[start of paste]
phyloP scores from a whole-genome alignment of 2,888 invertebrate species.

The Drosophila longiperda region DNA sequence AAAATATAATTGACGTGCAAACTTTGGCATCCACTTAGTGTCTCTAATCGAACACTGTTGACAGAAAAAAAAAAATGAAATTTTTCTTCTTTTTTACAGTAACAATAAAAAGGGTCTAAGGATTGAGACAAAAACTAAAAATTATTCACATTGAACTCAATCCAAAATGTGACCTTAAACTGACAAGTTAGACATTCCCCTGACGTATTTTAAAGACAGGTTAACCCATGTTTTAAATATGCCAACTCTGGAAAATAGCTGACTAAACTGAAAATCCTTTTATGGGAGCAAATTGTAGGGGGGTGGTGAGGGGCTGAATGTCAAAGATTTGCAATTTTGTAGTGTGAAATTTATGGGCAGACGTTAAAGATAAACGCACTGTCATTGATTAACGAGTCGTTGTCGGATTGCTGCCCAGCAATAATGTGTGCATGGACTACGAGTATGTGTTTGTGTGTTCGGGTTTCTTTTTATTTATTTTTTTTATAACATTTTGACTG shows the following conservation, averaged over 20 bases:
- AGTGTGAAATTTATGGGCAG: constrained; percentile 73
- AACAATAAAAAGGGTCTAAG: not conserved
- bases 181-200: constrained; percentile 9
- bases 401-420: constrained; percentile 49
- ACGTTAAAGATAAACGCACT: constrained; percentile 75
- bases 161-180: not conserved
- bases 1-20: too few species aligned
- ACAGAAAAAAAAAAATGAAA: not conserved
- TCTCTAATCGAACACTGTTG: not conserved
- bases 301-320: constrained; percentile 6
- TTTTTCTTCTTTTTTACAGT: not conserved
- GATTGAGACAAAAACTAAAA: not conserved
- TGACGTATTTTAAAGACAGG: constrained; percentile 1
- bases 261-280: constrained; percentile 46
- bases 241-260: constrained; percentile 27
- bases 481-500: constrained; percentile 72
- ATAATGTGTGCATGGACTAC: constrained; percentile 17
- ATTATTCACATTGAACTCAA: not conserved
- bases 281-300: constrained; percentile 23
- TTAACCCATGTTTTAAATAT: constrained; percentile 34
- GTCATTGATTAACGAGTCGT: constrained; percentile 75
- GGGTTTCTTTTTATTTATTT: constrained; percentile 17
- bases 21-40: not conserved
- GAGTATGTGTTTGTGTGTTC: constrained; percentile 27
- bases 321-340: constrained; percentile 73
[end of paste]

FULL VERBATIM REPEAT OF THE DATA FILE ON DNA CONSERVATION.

phyloP scores from a whole-genome alignment of 2,888 invertebrate species.

The Drosophila longiperda region DNA sequence AAAATATAATTGACGTGCAAACTTTGGCATCCACTTAGTGTCTCTAATCGAACACTGTTGACAGAAAAAAAAAAATGAAATTTTTCTTCTTTTTTACAGTAACAATAAAAAGGGTCTAAGGATTGAGACAAAAACTAAAAATTATTCACATTGAACTCAATCCAAAATGTGACCTTAAACTGACAAGTTAGACATTCCCCTGACGTATTTTAAAGACAGGTTAACCCATGTTTTAAATATGCCAACTCTGGAAAATAGCTGACTAAACTGAAAATCCTTTTATGGGAGCAAATTGTAGGGGGGTGGTGAGGGGCTGAATGTCAAAGATTTGCAATTTTGTAGTGTGAAATTTATGGGCAGACGTTAAAGATAAACGCACTGTCATTGATTAACGAGTCGTTGTCGGATTGCTGCCCAGCAATAATGTGTGCATGGACTACGAGTATGTGTTTGTGTGTTCGGGTTTCTTTTTATTTATTTTTTTTATAACATTTTGACTG shows the following conservation, averaged over 20 bases:
- AGTGTGAAATTTATGGGCAG: constrained; percentile 73
- AACAATAAAAAGGGTCTAAG: not conserved
- bases 181-200: constrained; percentile 9
- bases 401-420: constrained; percentile 49
- ACGTTAAAGATAAACGCACT: constrained; percentile 75
- bases 161-180: not conserved
- bases 1-20: too few species aligned
- ACAGAAAAAAAAAAATGAAA: not conserved
- TCTCTAATCGAACACTGTTG: not conserved
- bases 301-320: constrained; percentile 6
- TTTTTCTTCTTTTTTACAGT: not conserved
- GATTGAGACAAAAACTAAAA: not conserved
- TGACGTATTTTAAAGACAGG: constrained; percentile 1
- bases 261-280: constrained; percentile 46
- bases 241-260: constrained; percentile 27
- bases 481-500: constrained; percentile 72
- ATAATGTGTGCATGGACTAC: constrained; percentile 17
- ATTATTCACATTGAACTCAA: not conserved
- bases 281-300: constrained; percentile 23
- TTAACCCATGTTTTAAATAT: constrained; percentile 34
- GTCATTGATTAACGAGTCGT: constrained; percentile 75
- GGGTTTCTTTTTATTTATTT: constrained; percentile 17
- bases 21-40: not conserved
- GAGTATGTGTTTGTGTGTTC: constrained; percentile 27
- bases 321-340: constrained; percentile 73